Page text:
Whenever I voiced a complaint, my father would say, “Put it on my epitaph.” In a more serious mood, he would speak about the importance of “leaving your mark.”
But soon before he died after a decade of illnesses, injuries, infections, and all manner of indignities they wrought on him, body and soul, he told his wife he simply wanted to be cremated; she intended to scatter his ashes by a tree on their property that he liked to gaze upon.
That didn’t seem right. Although neither burial nor stones are universal, a marker says “I was here” in a way that addresses a need, both for the one who is leaving and the ones left behind.
I called the cemetery where his parents and older brother were buried. Bruce Jaffe, the cemetery salesman, suggested affixing a bronze plaque to my uncle’s headstone. I liked that idea. My father had admired his brother. Bruce asked what I wanted it to say. A plaque has space for four lines, about 25 characters per line depending on the font. A full headstone typically has space for seven lines — like some prehistoric form of Twitter.
I realized then that I hadn’t given it any thought. I was even a bit embarrassed, as if I’d shown up for an important test completely unprepared.
“Usually people put the person’s name, the years they lived, and their relationships,” said Bruce.
“Okay,” I said. “Let’s do that.”
But when I got the proofs of what the marker would look like, I had second thoughts. I’d wanted to rescue my father from oblivion and fix a place in the world for him, and I felt as if this wasn’t quite doing the job.
Epitaphs, even spare ones, can tell us a lot and elicit all kinds of responses. My rabbi, Jacob Rosner, once observed that the real meaning in an epitaph isn’t the years of birth and death, but the space between them, sometimes noted in a dash, sometimes just blank. Those are the years when a person made choices that shaped their life.
Epitaphs have always fascinated me. In a sense, they narrate a cemetery. A few months earlier during a visit to southern Myanmar, what used to be called Lower Burma, I visited the War Cemetery in Thanbyuzayat. Between 1942 and 1943, 13,000 Allied soldiers died here, prisoners of war whom the Japanese enslaved to build the 258-mile Burma-Siam Railway line. The prisoners died of starvation, cholera, dengue fever, and malaria. They died of exposure to extreme heat. Some were killed when Allied forces bombed the railway line.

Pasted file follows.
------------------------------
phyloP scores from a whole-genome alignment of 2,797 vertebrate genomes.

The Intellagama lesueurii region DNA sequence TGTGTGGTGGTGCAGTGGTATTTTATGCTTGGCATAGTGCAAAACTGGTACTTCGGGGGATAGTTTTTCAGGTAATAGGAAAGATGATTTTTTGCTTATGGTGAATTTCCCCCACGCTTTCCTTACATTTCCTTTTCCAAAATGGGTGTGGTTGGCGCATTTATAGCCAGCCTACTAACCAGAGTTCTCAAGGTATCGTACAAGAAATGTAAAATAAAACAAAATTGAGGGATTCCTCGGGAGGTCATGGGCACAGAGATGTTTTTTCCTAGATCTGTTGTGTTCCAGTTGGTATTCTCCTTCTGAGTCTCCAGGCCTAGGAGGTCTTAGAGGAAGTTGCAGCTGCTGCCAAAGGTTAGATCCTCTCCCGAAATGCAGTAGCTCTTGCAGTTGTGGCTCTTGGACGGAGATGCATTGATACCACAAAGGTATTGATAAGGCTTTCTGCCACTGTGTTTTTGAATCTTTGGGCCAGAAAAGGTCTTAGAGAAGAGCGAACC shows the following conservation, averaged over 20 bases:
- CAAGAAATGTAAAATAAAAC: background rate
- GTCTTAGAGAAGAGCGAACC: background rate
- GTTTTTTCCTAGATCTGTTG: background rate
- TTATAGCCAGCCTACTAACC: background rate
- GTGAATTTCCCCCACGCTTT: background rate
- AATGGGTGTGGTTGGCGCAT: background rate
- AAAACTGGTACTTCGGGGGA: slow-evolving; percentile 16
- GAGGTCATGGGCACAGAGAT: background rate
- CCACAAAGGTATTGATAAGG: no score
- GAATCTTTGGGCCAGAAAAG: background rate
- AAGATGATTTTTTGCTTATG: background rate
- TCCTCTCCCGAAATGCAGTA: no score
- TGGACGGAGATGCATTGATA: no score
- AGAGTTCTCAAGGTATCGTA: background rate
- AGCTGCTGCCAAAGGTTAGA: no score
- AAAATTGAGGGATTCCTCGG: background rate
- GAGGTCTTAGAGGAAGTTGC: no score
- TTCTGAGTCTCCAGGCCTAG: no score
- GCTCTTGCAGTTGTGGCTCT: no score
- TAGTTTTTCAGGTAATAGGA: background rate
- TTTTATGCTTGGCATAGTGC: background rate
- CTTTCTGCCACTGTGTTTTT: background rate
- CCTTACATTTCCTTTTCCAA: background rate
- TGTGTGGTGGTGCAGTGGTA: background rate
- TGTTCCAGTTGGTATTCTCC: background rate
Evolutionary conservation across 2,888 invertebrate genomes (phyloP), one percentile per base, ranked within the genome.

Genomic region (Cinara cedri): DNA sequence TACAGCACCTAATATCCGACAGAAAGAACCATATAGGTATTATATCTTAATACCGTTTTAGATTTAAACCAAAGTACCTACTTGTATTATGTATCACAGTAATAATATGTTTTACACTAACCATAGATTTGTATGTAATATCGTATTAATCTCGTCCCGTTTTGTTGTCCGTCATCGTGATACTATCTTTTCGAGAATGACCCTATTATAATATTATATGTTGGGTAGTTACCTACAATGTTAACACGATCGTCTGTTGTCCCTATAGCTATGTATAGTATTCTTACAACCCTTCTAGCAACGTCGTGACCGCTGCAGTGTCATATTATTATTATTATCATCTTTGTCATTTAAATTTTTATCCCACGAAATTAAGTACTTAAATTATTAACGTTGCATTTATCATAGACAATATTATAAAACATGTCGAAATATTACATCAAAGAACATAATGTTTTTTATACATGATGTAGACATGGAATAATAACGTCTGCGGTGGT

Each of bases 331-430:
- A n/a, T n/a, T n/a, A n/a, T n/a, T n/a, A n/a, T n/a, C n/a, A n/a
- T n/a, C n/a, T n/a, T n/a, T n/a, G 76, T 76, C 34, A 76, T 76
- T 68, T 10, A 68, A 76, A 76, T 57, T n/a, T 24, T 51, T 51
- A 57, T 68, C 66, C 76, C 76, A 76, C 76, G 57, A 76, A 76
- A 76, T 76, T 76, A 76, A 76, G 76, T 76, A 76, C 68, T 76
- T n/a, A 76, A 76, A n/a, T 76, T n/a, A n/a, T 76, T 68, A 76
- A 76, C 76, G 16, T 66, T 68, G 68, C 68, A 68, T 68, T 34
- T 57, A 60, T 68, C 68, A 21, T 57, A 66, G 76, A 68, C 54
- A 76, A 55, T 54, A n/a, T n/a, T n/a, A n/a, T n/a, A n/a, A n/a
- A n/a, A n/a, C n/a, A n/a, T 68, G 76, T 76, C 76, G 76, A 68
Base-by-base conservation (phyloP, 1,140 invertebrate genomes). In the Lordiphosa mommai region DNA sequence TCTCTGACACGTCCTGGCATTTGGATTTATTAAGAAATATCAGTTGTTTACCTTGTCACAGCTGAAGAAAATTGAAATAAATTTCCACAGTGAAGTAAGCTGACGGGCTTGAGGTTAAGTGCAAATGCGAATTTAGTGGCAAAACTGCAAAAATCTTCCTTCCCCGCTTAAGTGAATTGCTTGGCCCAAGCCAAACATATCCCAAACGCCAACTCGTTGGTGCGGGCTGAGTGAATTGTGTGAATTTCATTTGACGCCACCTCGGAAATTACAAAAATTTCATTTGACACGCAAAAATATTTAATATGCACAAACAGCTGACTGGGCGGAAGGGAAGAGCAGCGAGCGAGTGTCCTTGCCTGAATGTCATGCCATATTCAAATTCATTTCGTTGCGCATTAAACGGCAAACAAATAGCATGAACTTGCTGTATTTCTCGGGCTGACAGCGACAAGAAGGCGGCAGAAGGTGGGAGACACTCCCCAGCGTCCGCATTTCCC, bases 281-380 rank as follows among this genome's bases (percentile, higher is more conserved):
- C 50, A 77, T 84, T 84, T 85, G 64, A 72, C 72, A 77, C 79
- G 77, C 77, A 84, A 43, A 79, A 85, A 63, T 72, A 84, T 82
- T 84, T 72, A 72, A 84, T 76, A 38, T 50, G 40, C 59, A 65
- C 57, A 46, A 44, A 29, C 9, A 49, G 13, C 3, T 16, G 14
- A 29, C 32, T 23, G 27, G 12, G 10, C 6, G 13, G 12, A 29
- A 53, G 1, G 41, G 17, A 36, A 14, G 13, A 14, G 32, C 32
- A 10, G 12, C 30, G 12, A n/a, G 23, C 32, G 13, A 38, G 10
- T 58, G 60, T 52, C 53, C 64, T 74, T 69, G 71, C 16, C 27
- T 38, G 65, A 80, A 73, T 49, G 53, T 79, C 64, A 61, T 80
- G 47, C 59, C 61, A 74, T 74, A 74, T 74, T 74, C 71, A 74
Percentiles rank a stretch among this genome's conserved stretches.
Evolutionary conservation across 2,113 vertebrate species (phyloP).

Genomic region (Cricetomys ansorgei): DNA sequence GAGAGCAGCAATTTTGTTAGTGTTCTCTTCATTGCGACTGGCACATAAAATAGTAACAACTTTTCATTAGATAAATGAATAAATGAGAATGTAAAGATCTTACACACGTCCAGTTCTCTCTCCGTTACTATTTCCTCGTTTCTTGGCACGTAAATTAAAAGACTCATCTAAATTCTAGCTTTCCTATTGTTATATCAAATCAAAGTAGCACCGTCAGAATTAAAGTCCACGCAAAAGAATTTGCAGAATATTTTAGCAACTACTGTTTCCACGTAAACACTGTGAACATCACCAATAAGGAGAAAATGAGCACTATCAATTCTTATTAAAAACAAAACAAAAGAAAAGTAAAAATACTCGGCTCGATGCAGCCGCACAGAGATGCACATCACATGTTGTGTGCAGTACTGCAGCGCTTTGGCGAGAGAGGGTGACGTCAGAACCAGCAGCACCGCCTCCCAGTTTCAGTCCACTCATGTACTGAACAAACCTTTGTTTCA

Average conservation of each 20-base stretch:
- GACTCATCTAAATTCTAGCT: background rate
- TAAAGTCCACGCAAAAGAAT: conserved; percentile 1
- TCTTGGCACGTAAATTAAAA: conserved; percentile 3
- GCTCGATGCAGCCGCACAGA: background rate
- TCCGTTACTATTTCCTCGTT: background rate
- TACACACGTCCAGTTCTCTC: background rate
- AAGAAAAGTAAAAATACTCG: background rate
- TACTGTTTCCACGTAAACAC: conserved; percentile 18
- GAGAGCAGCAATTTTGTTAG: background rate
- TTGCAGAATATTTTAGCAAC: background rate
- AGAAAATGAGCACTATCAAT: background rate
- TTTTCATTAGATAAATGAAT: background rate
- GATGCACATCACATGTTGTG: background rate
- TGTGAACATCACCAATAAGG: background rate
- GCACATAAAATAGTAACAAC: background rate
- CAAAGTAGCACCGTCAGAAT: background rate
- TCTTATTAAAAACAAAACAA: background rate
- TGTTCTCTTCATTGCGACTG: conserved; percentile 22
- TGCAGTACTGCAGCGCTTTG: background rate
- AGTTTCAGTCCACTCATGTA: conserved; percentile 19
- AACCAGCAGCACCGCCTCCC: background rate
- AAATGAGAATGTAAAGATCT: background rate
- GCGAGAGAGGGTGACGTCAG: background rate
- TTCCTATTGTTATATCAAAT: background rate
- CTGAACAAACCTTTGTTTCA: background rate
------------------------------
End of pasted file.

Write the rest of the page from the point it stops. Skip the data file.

Here, the epitaphs of more than 3,000 of them, set in lozenges in the ground, were more than markers. They were messages from parents, siblings, and wives, terrible cries from broken hearts. To an H.H. Shand: “Always in my thoughts and for ever in my heart. Your loving wife Pat.” T. Nolan died on September 29, 1943: “Sadly missed by Dad and Mam, Brothers and Sisters, RIP.” And J.R. Wootton, age 24, August 1942: “In precious memory of my beloved only child, a dear son and a brave lad, Mother.”
The messages were from the living to their dead, but now all the survivors were surely gone, too, and the epitaphs preserved their terrible losses and gave them all a voice, almost in a ghostly way in this most concise literary form, from the grave.
Not every culture has epitaphs. Up in the Arctic Circle of western Greenland, the world’s largest island after Australia, with just 57,000 people, new graves in the cemeteries are decorated with ebullient arrangements of artificial flowers, which, when they wither from the elements, are not replaced. “We do not visit graves,” said Salik Hard, a Greenlander I met while traveling there. “Once a person is gone, we go on to the future.”
And because of that, Greenlanders don’t use epitaphs, not even names.
They are officially Evangelical Lutherans but retain many of the beliefs of their Inuit heritage, including that every person consists of a body, a spirit, and a name. When the body perishes, the spirit and the name travel together in search of a new body.
“If you put a name on the stone,” Salik explained, “it will never leave the grave. It will be trapped. Obviously.”